It’s no secret that my family enjoys cheese. I’m not talking about the ooey gooey cheese that you find on restaurant nachos or pizza, although, those aren’t half bad. I’m talking about hard cheese, soft cheese, fresh cheese, stinky cheese, aged cheese, never-pre-grated cheese. You see, we’re kind of cheese snobs. Even our kids can sniff out the difference between processed cheese and the real deal cheeses (proud mama moment).
What makes these grilled cheese sandwiches the best grilled cheese sandwiches isn’t just the cheese, though. Here are the 3 key components to making the best grilled cheese:
1. delicious bread (I prefer sourdough)
2. multiple cheese types combined into the same sandwich
3. crispy, crunchy, salty exterior
The first component is pretty simple: start with good bread. I like to buy the La Brea Sourdough loaf (sliced) from Harris Teeter’s bakery. It’s got a great tang, full flavor, and toasts up beautifully.
The second component has some wiggle room. By that, I mean it doesn’t have to be the same every time you make a sandwich. I usually just combine 2 or 3 different types of cheese based on what is available in the fridge. This is a great way to use up odds and ends of random cheeses you may have from special recipes. Here are a few of my favorite cheese combos:
cheddar • gruyere
cheddar • mont. jack (or pepperjack) • parmesan
parmesan • gruyere
parmesan • gruyere • cheddar
cheddar • mozzarella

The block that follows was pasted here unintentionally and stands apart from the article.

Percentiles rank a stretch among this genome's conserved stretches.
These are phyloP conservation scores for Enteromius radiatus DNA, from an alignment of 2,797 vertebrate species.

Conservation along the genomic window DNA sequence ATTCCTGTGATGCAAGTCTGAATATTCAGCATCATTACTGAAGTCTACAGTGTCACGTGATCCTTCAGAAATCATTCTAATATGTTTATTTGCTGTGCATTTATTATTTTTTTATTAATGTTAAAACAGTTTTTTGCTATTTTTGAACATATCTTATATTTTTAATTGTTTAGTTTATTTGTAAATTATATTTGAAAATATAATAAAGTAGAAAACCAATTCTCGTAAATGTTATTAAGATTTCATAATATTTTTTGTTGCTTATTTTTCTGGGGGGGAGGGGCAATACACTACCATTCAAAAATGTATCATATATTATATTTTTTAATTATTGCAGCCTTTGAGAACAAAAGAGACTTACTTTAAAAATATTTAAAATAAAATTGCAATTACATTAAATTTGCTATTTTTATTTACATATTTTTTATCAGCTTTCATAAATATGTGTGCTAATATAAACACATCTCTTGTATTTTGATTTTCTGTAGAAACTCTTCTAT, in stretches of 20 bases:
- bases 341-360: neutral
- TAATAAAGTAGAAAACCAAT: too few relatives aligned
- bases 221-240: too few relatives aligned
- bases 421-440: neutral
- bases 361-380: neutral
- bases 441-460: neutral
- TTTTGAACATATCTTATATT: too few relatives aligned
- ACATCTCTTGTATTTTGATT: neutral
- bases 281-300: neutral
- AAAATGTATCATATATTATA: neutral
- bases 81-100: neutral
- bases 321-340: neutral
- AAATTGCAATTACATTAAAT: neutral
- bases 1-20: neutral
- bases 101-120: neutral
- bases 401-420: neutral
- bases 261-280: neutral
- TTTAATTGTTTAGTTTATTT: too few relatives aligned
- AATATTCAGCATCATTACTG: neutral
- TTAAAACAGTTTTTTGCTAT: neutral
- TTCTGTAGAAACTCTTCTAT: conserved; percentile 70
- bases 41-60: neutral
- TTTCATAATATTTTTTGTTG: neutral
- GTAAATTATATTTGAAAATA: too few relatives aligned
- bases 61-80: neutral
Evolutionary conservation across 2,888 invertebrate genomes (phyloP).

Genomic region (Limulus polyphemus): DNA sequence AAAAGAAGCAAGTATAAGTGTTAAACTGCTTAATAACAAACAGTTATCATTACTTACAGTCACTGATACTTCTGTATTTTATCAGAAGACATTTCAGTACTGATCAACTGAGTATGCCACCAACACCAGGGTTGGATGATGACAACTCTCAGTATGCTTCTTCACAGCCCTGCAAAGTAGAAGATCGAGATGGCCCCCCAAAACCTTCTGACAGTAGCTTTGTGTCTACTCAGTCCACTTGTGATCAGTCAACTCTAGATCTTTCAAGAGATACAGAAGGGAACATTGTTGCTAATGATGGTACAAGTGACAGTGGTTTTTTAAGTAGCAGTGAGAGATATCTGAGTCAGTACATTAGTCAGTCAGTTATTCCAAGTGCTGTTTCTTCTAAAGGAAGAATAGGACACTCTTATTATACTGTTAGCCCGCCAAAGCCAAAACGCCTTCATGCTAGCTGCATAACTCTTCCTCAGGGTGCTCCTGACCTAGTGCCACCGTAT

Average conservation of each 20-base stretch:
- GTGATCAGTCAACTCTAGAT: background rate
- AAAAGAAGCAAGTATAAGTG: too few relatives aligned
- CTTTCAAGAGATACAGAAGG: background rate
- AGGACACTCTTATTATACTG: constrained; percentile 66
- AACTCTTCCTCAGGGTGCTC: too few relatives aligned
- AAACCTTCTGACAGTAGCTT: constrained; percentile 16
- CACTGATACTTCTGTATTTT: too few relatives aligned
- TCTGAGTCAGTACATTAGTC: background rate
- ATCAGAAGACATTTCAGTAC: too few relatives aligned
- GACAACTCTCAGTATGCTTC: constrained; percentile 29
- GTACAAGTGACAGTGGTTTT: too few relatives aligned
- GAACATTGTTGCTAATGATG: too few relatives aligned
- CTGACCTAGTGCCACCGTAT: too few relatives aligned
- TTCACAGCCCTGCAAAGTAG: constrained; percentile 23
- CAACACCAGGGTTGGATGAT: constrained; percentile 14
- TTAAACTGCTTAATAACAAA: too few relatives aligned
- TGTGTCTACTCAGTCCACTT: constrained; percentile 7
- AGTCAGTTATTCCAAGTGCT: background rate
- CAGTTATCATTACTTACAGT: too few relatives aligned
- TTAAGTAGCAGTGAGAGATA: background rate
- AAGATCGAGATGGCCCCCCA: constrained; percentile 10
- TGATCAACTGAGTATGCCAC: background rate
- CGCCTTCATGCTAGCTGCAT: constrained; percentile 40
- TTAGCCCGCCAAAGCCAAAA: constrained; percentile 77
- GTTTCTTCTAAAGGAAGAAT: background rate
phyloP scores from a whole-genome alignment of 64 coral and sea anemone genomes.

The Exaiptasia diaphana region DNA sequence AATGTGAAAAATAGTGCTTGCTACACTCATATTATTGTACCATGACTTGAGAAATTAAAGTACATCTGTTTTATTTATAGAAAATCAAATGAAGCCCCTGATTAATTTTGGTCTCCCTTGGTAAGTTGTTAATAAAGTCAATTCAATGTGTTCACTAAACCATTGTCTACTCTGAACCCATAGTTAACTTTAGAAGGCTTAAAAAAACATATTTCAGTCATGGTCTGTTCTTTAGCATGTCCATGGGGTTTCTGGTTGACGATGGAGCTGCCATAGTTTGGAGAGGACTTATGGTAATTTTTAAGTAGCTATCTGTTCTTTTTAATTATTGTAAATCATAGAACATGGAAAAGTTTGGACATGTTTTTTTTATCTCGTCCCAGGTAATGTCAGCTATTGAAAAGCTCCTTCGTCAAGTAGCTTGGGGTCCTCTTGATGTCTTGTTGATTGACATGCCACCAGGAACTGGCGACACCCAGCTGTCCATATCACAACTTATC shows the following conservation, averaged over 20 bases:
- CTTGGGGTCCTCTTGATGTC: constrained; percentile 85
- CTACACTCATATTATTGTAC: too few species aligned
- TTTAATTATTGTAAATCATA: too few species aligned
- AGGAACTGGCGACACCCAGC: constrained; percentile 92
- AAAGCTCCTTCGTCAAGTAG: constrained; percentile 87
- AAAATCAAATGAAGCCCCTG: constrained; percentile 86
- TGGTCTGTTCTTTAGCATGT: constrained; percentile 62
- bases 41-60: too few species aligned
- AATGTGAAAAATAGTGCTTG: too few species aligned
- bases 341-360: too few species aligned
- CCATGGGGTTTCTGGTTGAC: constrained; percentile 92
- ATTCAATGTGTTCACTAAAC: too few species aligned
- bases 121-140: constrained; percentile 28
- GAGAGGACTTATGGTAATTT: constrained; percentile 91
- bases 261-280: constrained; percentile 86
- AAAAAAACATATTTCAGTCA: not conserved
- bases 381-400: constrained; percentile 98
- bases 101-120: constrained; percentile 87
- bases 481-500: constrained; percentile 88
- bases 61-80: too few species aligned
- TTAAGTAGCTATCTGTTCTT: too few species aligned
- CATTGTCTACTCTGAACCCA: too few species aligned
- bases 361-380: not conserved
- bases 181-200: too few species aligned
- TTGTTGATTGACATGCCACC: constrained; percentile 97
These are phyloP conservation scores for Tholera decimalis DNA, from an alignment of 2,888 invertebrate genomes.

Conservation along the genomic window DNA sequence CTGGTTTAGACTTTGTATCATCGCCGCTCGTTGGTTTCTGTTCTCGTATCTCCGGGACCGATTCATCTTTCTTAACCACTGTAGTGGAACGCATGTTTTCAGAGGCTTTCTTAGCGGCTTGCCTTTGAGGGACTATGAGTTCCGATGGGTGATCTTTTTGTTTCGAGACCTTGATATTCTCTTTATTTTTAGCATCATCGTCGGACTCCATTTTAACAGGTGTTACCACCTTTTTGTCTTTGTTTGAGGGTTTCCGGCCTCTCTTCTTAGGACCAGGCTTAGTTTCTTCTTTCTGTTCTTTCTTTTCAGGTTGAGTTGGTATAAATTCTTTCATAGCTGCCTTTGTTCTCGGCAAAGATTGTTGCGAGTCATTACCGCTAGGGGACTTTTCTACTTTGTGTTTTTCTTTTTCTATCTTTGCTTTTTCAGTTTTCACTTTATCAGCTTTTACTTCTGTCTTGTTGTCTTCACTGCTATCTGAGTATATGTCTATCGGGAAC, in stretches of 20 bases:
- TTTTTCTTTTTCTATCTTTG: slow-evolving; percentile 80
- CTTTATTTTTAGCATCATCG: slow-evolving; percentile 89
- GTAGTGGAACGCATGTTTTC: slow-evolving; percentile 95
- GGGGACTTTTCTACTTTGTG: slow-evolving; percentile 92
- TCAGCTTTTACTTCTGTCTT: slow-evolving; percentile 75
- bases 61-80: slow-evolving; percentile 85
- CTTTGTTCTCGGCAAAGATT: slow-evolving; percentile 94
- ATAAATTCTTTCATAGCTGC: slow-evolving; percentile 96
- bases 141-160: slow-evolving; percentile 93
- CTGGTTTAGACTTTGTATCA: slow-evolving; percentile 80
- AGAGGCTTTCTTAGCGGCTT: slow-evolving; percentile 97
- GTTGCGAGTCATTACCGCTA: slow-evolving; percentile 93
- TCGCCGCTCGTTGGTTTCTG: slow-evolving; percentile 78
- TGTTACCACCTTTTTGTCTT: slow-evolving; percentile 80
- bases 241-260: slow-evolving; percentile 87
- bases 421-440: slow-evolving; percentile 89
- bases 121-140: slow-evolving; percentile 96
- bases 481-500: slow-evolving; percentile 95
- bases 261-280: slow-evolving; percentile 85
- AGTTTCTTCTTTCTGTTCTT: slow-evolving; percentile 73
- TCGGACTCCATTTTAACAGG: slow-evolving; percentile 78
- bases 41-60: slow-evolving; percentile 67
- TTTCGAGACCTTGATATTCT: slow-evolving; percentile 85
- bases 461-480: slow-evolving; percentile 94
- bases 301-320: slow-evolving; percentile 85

mozzarella • parmesan
and my new favorite…
cheddar • parmesan • goat cheese
And the third and final component is the crispy, crunchy, salty exterior. A couple of years ago, I uncovered a recipe for an Heirloom Grilled Cheese Sandwich and Chunky Tomato Bacon Soup from the Food Network’s Rick Massa. The tomato soup is to-die-for. And, while I don’t make my sandwiches exactly the same, it was Rick’s recipe that taught me the secret to making the best grilled cheese sandwich: it’s in the crust. Rather than spreading one side of the bread with plain ol’ butter or dousing a hot pan with oil to grill up your sandwiches, this recipe called for making a flavored butter with which you spread onto the sides of the bread that will meet the pan. And, one of the best parts is that the things you need to make this savory compound butter should be pantry staples, so there are no excuses to ever make grilled cheese sandwiches any other way!
Our family enjoys these grilled cheese sandwiches pretty much all year. In the winter, we pair them with the tomato soup referenced above. And in the warmer months, add a simple spring green or summer vegetable salad, and you can enjoy this (dare I say) ooey-gooey goodness all year round.